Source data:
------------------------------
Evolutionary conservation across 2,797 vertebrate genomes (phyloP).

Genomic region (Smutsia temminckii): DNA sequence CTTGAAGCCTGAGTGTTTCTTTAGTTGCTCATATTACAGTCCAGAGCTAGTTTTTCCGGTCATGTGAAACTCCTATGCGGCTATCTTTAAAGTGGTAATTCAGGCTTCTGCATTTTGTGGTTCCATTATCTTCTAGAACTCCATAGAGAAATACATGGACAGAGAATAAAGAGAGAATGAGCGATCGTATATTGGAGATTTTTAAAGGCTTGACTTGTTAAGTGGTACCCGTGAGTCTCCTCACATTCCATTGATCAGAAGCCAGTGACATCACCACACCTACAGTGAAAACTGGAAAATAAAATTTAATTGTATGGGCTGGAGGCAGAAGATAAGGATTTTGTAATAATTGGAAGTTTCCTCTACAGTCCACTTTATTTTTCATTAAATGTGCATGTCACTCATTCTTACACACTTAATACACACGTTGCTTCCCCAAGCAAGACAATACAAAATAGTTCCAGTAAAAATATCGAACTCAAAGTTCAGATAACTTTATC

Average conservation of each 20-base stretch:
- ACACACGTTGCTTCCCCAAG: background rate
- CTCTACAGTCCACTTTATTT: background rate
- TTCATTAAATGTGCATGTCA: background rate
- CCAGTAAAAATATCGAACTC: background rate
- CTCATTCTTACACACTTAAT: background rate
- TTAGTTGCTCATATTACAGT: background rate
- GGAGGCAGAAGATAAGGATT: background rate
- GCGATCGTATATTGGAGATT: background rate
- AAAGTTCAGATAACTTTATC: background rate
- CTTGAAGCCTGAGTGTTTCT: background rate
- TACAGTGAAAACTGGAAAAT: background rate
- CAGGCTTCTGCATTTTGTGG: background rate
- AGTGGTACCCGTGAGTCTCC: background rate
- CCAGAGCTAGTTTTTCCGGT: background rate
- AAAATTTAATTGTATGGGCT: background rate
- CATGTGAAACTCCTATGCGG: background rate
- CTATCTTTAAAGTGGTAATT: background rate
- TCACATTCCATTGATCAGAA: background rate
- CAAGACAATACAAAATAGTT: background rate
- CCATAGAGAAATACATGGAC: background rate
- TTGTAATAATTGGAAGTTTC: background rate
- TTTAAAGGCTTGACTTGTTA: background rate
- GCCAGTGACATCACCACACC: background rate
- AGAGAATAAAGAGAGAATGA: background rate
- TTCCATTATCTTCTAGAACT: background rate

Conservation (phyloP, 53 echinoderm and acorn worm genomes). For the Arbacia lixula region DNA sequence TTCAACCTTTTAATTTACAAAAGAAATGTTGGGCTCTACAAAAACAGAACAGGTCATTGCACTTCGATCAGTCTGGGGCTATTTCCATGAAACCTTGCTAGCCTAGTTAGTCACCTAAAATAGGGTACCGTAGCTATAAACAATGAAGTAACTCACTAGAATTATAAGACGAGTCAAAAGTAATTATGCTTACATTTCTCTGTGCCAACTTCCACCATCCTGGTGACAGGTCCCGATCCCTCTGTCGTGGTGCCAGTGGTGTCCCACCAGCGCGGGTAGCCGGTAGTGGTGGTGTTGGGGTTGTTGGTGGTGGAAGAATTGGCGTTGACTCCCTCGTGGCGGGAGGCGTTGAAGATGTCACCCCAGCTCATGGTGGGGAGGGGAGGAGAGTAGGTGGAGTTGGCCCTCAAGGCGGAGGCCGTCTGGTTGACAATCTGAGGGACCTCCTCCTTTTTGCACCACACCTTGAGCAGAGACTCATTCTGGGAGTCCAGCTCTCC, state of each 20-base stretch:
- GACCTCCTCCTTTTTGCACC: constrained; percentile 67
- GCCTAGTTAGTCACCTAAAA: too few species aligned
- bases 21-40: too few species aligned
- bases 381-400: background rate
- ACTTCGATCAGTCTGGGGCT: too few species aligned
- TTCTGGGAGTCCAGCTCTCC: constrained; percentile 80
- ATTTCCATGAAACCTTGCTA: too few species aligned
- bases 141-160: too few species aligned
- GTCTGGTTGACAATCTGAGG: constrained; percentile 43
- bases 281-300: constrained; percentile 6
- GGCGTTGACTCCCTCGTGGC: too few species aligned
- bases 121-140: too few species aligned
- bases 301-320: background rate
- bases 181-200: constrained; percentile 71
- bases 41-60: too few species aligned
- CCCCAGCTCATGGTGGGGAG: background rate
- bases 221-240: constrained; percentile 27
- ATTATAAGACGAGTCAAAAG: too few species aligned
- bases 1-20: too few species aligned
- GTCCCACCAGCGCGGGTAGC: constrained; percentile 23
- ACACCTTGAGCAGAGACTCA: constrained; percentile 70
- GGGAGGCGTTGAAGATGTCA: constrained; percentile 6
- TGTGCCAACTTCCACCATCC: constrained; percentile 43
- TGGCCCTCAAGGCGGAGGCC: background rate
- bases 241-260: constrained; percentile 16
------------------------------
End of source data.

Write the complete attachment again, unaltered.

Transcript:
Evolutionary conservation across 2,797 vertebrate genomes (phyloP).

Genomic region (Smutsia temminckii): DNA sequence CTTGAAGCCTGAGTGTTTCTTTAGTTGCTCATATTACAGTCCAGAGCTAGTTTTTCCGGTCATGTGAAACTCCTATGCGGCTATCTTTAAAGTGGTAATTCAGGCTTCTGCATTTTGTGGTTCCATTATCTTCTAGAACTCCATAGAGAAATACATGGACAGAGAATAAAGAGAGAATGAGCGATCGTATATTGGAGATTTTTAAAGGCTTGACTTGTTAAGTGGTACCCGTGAGTCTCCTCACATTCCATTGATCAGAAGCCAGTGACATCACCACACCTACAGTGAAAACTGGAAAATAAAATTTAATTGTATGGGCTGGAGGCAGAAGATAAGGATTTTGTAATAATTGGAAGTTTCCTCTACAGTCCACTTTATTTTTCATTAAATGTGCATGTCACTCATTCTTACACACTTAATACACACGTTGCTTCCCCAAGCAAGACAATACAAAATAGTTCCAGTAAAAATATCGAACTCAAAGTTCAGATAACTTTATC

Average conservation of each 20-base stretch:
- ACACACGTTGCTTCCCCAAG: background rate
- CTCTACAGTCCACTTTATTT: background rate
- TTCATTAAATGTGCATGTCA: background rate
- CCAGTAAAAATATCGAACTC: background rate
- CTCATTCTTACACACTTAAT: background rate
- TTAGTTGCTCATATTACAGT: background rate
- GGAGGCAGAAGATAAGGATT: background rate
- GCGATCGTATATTGGAGATT: background rate
- AAAGTTCAGATAACTTTATC: background rate
- CTTGAAGCCTGAGTGTTTCT: background rate
- TACAGTGAAAACTGGAAAAT: background rate
- CAGGCTTCTGCATTTTGTGG: background rate
- AGTGGTACCCGTGAGTCTCC: background rate
- CCAGAGCTAGTTTTTCCGGT: background rate
- AAAATTTAATTGTATGGGCT: background rate
- CATGTGAAACTCCTATGCGG: background rate
- CTATCTTTAAAGTGGTAATT: background rate
- TCACATTCCATTGATCAGAA: background rate
- CAAGACAATACAAAATAGTT: background rate
- CCATAGAGAAATACATGGAC: background rate
- TTGTAATAATTGGAAGTTTC: background rate
- TTTAAAGGCTTGACTTGTTA: background rate
- GCCAGTGACATCACCACACC: background rate
- AGAGAATAAAGAGAGAATGA: background rate
- TTCCATTATCTTCTAGAACT: background rate

Conservation (phyloP, 53 echinoderm and acorn worm genomes). For the Arbacia lixula region DNA sequence TTCAACCTTTTAATTTACAAAAGAAATGTTGGGCTCTACAAAAACAGAACAGGTCATTGCACTTCGATCAGTCTGGGGCTATTTCCATGAAACCTTGCTAGCCTAGTTAGTCACCTAAAATAGGGTACCGTAGCTATAAACAATGAAGTAACTCACTAGAATTATAAGACGAGTCAAAAGTAATTATGCTTACATTTCTCTGTGCCAACTTCCACCATCCTGGTGACAGGTCCCGATCCCTCTGTCGTGGTGCCAGTGGTGTCCCACCAGCGCGGGTAGCCGGTAGTGGTGGTGTTGGGGTTGTTGGTGGTGGAAGAATTGGCGTTGACTCCCTCGTGGCGGGAGGCGTTGAAGATGTCACCCCAGCTCATGGTGGGGAGGGGAGGAGAGTAGGTGGAGTTGGCCCTCAAGGCGGAGGCCGTCTGGTTGACAATCTGAGGGACCTCCTCCTTTTTGCACCACACCTTGAGCAGAGACTCATTCTGGGAGTCCAGCTCTCC, state of each 20-base stretch:
- GACCTCCTCCTTTTTGCACC: constrained; percentile 67
- GCCTAGTTAGTCACCTAAAA: too few species aligned
- bases 21-40: too few species aligned
- bases 381-400: background rate
- ACTTCGATCAGTCTGGGGCT: too few species aligned
- TTCTGGGAGTCCAGCTCTCC: constrained; percentile 80
- ATTTCCATGAAACCTTGCTA: too few species aligned
- bases 141-160: too few species aligned
- GTCTGGTTGACAATCTGAGG: constrained; percentile 43
- bases 281-300: constrained; percentile 6
- GGCGTTGACTCCCTCGTGGC: too few species aligned
- bases 121-140: too few species aligned
- bases 301-320: background rate
- bases 181-200: constrained; percentile 71
- bases 41-60: too few species aligned
- CCCCAGCTCATGGTGGGGAG: background rate
- bases 221-240: constrained; percentile 27
- ATTATAAGACGAGTCAAAAG: too few species aligned
- bases 1-20: too few species aligned
- GTCCCACCAGCGCGGGTAGC: constrained; percentile 23
- ACACCTTGAGCAGAGACTCA: constrained; percentile 70
- GGGAGGCGTTGAAGATGTCA: constrained; percentile 6
- TGTGCCAACTTCCACCATCC: constrained; percentile 43
- TGGCCCTCAAGGCGGAGGCC: background rate
- bases 241-260: constrained; percentile 16